Okay, you have been warned about what can happen if you are a little too hasty jumping into bed with that new fad cream, now here are four dermatologist-approved tips on how to properly work that new product into your routine, and how to determine whether it is right for you whilst doing so. 

Four dermatologist-approved tips on how to PROPERLY work a product into your routine. 

Only make gradual changes to your routine, and try one product at a time 

Though buying an entire skincare system and trying it all at one time can feel like it is the best thing ever to do for yourself, it is not. It is important that you gradually introduce new products to your daily skincare routine 

We take things one day at a time, one step at a time, and professionals say that is often the best approach when it comes to testing new products out on your skinIf you flood your skin with too many ingredients at one time, you could cause irritation or breakouts without knowing which products were working for your skin and which were the irritants.  

Moreover, combining certain ingredients can also worsen irritation to the skin depending on your specific allergies or sensitivities.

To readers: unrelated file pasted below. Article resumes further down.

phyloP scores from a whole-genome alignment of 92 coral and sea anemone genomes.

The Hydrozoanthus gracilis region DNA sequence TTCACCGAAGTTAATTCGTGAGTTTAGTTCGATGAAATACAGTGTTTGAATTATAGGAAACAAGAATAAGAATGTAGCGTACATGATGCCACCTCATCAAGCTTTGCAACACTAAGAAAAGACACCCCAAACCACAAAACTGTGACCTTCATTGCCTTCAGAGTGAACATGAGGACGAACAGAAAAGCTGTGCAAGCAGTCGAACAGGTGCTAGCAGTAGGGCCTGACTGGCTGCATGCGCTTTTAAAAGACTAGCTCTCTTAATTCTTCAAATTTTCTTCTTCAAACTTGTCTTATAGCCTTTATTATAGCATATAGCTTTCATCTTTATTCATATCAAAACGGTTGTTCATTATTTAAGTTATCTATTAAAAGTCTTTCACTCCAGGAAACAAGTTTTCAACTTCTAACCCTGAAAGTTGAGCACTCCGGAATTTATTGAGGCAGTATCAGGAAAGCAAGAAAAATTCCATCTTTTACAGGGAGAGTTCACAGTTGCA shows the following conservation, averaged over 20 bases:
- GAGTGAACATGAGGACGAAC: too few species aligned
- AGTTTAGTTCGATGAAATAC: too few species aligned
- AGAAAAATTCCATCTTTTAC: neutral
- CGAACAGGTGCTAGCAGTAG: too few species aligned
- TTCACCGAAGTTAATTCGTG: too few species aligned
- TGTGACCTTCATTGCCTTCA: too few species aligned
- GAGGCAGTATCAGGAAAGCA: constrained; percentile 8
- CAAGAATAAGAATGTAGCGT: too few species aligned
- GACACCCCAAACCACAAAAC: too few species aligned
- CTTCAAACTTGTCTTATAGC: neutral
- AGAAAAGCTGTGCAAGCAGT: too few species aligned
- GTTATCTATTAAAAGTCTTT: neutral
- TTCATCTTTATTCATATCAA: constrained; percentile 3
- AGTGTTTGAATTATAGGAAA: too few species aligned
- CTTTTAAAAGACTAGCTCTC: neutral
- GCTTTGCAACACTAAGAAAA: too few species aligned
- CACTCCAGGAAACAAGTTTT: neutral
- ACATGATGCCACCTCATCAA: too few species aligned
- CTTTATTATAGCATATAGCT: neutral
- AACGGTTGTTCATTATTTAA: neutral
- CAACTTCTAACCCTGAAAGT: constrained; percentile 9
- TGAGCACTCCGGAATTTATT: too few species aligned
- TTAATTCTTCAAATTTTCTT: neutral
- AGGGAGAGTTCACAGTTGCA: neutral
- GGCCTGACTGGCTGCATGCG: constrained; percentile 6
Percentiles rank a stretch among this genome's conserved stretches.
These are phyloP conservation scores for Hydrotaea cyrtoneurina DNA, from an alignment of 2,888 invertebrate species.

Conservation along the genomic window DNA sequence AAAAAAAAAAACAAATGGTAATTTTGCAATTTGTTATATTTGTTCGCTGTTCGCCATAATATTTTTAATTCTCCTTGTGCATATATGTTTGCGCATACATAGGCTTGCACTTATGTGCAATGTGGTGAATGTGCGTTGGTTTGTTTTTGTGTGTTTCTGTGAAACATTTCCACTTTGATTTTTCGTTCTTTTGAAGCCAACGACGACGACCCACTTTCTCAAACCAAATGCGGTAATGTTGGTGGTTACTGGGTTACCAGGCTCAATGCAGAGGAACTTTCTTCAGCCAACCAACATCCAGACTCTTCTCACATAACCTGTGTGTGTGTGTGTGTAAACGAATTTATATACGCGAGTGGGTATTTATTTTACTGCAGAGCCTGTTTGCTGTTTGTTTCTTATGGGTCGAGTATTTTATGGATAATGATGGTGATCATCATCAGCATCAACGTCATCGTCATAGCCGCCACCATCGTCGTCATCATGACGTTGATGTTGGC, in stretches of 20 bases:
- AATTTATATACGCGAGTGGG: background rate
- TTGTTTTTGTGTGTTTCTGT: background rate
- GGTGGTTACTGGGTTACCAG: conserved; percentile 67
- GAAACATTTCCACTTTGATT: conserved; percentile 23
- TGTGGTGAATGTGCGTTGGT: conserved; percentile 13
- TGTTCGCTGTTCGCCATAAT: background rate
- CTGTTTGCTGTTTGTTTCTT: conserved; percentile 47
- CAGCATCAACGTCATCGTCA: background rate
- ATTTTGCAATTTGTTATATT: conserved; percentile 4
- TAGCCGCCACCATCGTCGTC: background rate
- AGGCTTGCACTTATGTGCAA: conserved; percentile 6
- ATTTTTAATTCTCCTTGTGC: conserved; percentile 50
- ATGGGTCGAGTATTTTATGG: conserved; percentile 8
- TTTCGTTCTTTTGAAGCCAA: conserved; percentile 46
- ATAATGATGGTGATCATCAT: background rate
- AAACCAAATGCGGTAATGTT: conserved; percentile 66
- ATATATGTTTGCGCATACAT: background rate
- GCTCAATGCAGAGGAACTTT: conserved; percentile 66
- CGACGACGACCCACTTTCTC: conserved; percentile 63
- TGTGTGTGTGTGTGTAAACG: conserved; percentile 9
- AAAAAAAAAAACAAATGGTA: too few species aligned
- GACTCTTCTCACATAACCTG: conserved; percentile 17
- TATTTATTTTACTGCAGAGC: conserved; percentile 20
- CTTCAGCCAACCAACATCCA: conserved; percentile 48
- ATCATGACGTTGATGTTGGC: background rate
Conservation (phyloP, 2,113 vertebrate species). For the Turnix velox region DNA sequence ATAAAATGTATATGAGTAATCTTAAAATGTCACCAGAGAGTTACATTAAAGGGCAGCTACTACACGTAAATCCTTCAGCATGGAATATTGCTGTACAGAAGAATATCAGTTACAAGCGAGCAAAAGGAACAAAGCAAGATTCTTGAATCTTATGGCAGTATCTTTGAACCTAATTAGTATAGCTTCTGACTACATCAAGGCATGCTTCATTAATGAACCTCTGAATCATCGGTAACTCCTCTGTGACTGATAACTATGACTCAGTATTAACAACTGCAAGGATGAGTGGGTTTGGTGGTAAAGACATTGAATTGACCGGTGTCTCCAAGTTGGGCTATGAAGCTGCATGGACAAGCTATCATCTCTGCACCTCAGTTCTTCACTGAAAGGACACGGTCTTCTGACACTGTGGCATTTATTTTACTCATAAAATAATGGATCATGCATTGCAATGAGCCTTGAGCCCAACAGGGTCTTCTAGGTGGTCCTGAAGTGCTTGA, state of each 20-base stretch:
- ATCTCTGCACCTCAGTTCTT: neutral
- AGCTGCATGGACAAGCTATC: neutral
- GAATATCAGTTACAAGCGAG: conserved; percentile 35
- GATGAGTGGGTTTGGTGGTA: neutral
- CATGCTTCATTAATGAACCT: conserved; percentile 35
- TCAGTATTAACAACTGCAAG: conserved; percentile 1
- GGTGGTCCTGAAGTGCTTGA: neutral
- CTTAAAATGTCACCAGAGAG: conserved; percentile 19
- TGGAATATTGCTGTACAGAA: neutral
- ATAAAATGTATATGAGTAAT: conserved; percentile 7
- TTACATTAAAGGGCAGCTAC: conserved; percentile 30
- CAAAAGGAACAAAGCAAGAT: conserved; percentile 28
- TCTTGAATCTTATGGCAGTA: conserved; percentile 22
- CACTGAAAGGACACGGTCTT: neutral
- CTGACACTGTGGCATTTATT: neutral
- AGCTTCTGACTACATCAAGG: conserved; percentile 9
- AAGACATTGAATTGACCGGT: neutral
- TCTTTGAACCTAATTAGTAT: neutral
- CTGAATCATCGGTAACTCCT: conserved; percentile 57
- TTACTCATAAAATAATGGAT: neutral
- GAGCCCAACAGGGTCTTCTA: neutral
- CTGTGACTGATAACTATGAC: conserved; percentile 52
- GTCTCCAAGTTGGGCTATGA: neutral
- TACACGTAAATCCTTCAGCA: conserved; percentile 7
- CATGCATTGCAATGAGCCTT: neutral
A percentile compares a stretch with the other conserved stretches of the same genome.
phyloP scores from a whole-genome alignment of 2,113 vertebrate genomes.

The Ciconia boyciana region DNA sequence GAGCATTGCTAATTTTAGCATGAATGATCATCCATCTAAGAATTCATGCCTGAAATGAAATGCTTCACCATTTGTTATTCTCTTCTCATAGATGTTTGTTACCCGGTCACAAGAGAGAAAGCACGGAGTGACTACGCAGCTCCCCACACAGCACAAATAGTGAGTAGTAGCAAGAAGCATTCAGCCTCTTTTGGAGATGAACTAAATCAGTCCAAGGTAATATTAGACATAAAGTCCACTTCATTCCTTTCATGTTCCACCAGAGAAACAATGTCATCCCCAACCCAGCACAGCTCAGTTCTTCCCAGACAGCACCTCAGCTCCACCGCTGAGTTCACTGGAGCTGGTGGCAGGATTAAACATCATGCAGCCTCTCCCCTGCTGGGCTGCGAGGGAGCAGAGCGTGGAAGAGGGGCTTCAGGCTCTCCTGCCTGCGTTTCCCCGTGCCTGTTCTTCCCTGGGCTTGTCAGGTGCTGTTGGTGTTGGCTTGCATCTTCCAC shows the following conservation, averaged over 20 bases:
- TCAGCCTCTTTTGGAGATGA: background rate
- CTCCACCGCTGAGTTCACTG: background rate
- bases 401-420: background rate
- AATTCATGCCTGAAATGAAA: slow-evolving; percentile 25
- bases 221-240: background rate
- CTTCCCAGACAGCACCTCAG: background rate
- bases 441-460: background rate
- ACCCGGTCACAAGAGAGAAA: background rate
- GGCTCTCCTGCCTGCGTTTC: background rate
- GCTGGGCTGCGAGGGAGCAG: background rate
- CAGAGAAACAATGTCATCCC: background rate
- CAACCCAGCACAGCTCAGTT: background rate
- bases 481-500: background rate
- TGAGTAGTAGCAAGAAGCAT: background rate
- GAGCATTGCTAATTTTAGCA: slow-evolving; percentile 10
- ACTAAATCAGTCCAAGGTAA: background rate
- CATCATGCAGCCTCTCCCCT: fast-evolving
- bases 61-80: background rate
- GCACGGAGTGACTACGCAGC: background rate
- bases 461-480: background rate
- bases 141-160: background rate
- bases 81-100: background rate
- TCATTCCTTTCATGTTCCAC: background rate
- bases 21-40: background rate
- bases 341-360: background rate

Always try a patch test before using a product on your entire face 

So, with the patch test, after you apply the product, if that area begins to burn or becomes itchy or flaky after 24 hours, this could be a giant red flag letting you know that you need to make an appointment to speak with a dermatologist before you use that product anymore.  

Sure, some products out there, retinoids being one of them, can cause some mild irritation when you first start using them. Still, while that may be true, when it comes to your face, your safest bet is always going to be to consult with a professional just to err on the side of caution.

Even if you know your skin is not typically the most sensitive, a smart move would still be to always check for allergies. An extra word of caution to any of you saying to yourself right now “Oh, well I’m not allergic to anything, so I am good.” Guess again, friend. New You City dermatologist Dr. Howard Sobel, founder of Park Avenue Skin and Spa, told Glamour “people develop allergies throughout all stages of their lives.”